Many vegans do want to have a pet, something cute and furry to cuddle and take silly selfies with. However, many of the more common pets may not be a good match for vegans.
Dogs and cats, and especially cats, are carnivores and must eat meat to maintain their health. Some vegans have tried switching Fido and Fluffy to vegan diets, using substitutes for meat that humans eat. However, it simply didn’t work because cats and dogs need very specific nutrients that only come from meat.
Humans are scientifically classified as omnivores, like bears or raccoons. This is why humans are able to survive on vegan diets, even though their pets cannot.
Adorable Mini Plush Lop from Goshen Bunnies
Meat consumption can present a problem for a vegan pet parent. Some are vegan due to food allergies, others for religious reasons, or reasons of conscience. When a human has been on a vegan diet for a while, they often develop an aversion to meat including the smell, especially of raw meat or factory processed meat. Their reaction may be similar to former smokers who now feel nauseated when they smell cigarettes. (I quit in 2000, and since then, I’ve had a very strong reaction to the smell.) So, what to do when you want a furry friend, but feeding them will be a very difficult challenge?
Yum, yum, YUM!
Get a bunny!
Rabbits are obligate herbivores. They will happily share a big plate of kale with you, and their idea of dessert is a slice of banana. They are cute as all get out, and smart too! You can teach them tricks, and Youtube even has videos of celebrity rabbits who paint and play basketball! They can be litterbox trained like a cat, and can go for walks on a leash and harness like small dogs. They love to play with toys, and their little thumping tantrums are hilarious!
Is that quite surprising?? As omnivores, humans can eat some things that are toxic to animals, like coffee, cocoa, onions, and garlic, and some spices like clove and nutmeg.
Raising-Rabbits offers some terrific, safe bunny munchies, including Bunny Branola, a nutritional supplement, and treats from our friends at Go Bunny Treats.
But all in all, rabbits can be truly great vegan pets for vegan people!
Rabbits come in a wide variety of sizes, from big hamster (3 lbs), up to dog size (14+ lbs). Like dogs and cats, rabbits do have some specific needs, so our ebook, Keep Your Rabbits Healthy is a must have. Another handy ebook will be Feeding Your Rabbit, which can tell you the best diet for your furry friend, whether you want to use commercial feed or take up a new hobby as a bunny chef.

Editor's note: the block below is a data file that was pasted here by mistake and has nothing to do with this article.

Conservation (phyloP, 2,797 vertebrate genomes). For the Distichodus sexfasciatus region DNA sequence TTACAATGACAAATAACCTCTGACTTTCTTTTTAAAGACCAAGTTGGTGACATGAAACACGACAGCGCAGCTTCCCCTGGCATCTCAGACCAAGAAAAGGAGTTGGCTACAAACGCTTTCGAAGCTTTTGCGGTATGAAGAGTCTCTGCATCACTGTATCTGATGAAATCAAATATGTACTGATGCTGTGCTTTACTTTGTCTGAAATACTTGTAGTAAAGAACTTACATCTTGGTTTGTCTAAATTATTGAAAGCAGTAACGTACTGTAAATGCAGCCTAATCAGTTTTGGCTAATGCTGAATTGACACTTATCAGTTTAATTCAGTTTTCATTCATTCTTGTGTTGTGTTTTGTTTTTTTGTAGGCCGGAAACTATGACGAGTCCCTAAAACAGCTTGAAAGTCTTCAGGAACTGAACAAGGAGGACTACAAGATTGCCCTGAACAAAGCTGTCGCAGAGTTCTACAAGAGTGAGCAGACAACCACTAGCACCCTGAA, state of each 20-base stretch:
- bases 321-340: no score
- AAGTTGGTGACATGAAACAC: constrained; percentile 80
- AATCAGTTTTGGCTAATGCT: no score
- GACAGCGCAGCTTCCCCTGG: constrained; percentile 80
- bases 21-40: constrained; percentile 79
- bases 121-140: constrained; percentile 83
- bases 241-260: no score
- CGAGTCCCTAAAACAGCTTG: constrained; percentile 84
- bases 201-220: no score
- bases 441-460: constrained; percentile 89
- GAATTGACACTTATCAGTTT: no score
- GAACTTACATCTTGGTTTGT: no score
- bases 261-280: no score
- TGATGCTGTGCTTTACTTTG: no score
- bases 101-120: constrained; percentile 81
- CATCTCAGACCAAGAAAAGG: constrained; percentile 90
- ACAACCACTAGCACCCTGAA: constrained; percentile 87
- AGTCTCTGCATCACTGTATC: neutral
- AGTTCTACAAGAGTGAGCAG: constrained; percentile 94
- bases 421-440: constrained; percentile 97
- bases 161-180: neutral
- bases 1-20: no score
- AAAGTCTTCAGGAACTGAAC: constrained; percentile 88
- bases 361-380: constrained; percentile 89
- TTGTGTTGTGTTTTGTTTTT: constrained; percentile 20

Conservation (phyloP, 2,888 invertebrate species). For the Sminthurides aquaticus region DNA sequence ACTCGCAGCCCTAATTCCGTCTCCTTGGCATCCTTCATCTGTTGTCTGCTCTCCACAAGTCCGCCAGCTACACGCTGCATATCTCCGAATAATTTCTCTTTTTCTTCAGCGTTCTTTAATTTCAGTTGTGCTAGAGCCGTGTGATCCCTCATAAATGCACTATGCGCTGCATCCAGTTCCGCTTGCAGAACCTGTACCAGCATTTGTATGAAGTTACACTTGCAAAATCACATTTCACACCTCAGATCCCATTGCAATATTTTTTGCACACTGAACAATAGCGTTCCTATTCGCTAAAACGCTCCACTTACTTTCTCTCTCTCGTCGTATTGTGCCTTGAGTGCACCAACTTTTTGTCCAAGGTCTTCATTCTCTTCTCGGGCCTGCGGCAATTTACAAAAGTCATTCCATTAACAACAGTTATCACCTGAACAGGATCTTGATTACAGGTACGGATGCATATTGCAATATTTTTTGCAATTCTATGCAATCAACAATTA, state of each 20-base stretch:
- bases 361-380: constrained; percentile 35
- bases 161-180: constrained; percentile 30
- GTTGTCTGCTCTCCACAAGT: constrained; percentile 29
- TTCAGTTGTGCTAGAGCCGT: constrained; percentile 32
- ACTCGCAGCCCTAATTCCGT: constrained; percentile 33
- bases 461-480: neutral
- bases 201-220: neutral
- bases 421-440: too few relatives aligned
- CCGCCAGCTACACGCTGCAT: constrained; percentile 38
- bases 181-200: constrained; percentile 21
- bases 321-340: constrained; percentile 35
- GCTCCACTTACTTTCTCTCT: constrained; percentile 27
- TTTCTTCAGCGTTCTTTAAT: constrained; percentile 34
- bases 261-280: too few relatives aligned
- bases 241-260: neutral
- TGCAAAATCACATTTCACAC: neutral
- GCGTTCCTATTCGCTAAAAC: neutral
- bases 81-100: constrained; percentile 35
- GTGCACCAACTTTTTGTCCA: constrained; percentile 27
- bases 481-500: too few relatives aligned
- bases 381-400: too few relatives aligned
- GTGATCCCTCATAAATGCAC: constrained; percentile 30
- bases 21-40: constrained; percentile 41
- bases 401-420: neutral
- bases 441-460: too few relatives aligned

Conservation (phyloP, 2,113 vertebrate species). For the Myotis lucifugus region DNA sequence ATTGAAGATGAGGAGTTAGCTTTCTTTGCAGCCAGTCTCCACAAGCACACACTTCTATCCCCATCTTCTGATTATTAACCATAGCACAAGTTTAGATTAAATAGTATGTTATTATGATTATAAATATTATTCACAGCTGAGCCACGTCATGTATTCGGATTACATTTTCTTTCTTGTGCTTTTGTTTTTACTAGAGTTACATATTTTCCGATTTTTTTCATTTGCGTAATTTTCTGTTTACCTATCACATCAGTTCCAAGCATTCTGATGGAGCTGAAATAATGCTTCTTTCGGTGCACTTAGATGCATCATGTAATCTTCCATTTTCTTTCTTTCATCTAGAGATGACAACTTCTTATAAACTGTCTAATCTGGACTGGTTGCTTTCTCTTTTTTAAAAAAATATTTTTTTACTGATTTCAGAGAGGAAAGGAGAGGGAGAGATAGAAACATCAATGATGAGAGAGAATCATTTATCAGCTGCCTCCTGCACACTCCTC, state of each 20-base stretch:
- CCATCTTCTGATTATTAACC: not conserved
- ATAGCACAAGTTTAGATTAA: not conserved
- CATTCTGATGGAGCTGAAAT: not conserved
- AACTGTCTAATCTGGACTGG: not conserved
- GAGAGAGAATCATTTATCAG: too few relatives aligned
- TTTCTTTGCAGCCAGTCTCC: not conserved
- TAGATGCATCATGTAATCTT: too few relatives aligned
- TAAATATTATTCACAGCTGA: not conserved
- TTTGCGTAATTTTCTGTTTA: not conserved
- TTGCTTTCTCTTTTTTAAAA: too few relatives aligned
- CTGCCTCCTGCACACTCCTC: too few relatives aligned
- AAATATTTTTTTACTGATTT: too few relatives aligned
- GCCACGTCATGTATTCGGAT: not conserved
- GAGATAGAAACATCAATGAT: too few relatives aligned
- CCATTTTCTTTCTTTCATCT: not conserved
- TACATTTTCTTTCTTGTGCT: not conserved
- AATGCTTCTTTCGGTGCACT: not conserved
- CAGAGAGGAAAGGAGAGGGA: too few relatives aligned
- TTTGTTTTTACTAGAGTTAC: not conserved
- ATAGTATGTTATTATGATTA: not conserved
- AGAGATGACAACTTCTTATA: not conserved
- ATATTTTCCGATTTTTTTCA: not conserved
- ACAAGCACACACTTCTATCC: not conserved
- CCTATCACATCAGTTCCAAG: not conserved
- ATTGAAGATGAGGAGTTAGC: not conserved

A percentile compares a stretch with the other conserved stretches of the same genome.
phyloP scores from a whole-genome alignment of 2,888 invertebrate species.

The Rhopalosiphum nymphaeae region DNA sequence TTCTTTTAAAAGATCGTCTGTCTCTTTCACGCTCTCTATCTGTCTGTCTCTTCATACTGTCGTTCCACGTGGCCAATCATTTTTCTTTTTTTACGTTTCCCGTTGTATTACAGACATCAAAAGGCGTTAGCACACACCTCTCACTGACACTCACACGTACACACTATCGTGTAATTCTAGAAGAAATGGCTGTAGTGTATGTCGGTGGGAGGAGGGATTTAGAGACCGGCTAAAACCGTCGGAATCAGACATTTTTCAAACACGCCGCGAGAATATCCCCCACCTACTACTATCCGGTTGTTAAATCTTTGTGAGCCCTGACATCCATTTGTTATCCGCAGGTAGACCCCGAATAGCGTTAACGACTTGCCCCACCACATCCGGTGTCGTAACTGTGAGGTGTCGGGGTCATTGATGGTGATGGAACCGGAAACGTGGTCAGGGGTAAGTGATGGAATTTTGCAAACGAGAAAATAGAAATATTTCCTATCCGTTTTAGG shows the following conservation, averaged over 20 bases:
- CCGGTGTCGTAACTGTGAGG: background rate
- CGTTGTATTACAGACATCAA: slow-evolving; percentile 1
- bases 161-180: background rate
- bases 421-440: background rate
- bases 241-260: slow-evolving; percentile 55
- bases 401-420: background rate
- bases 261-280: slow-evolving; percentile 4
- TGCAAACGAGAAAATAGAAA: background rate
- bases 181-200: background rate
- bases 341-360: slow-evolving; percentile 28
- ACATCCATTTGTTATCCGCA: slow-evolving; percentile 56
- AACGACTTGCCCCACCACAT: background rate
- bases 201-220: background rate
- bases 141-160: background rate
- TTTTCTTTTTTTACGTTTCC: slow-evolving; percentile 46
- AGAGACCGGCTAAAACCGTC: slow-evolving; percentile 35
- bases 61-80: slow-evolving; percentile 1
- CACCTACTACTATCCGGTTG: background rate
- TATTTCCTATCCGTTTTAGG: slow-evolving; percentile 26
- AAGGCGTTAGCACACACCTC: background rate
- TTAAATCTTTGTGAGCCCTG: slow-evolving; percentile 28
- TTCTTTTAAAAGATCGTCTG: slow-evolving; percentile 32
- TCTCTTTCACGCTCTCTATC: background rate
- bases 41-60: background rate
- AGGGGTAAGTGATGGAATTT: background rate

(Autumn sale! 30% off ebooks!)
(This article contains content about livestock animals that were sold to become food sources. While there is no graphic content here, if you wish to skip this article, click HERE.)
I, Suzy Scribbles, your Raising-Rabbits roving reporter, went out to cover a local Junior Livestock Auction. It’s a great opportunity to see young people reap the results of their hard work caring for their farm animals. These events are very educational because you get to learn about not just the animal itself, but also ways animals are cared for, and the process of buying livestock.
When going to any event, you want style that is also practical, with accessories. Since livestock shows and auctions are mostly outside in summer months, cool clothing, sunblock, and hats are highly recommended. But the one aspect of livestock show fashion wear that must be considered very carefully is shoes. Ewww, the poo! I saw animals of different species, and none of them (except rabbits) were litter trained or shy about doing business in front of an audience.
There were several types of livestock: cows, sheep, goats, chickens, turkeys, pigs, and of course rabbits. At the rabbit tent, they had a chart displaying the feed costs and meat yields of lapin (rabbit meat) vs beef, and lapin is definitely much more economical from a farmer’s point of view. The cages have information about the individual animals and a poster with a picture and brief introduction to the child.
The children themselves range in age from about 7 to 15, and are usually members of 4H or FFA. The girl selling rabbits checked on them regularly to ensure they weren’t stressed in the August afternoon heat, and would switch out chilled ceramic tiles from an ice chest to help keep them cool. (To read more about keeping your buns cool, click HERE or HERE.)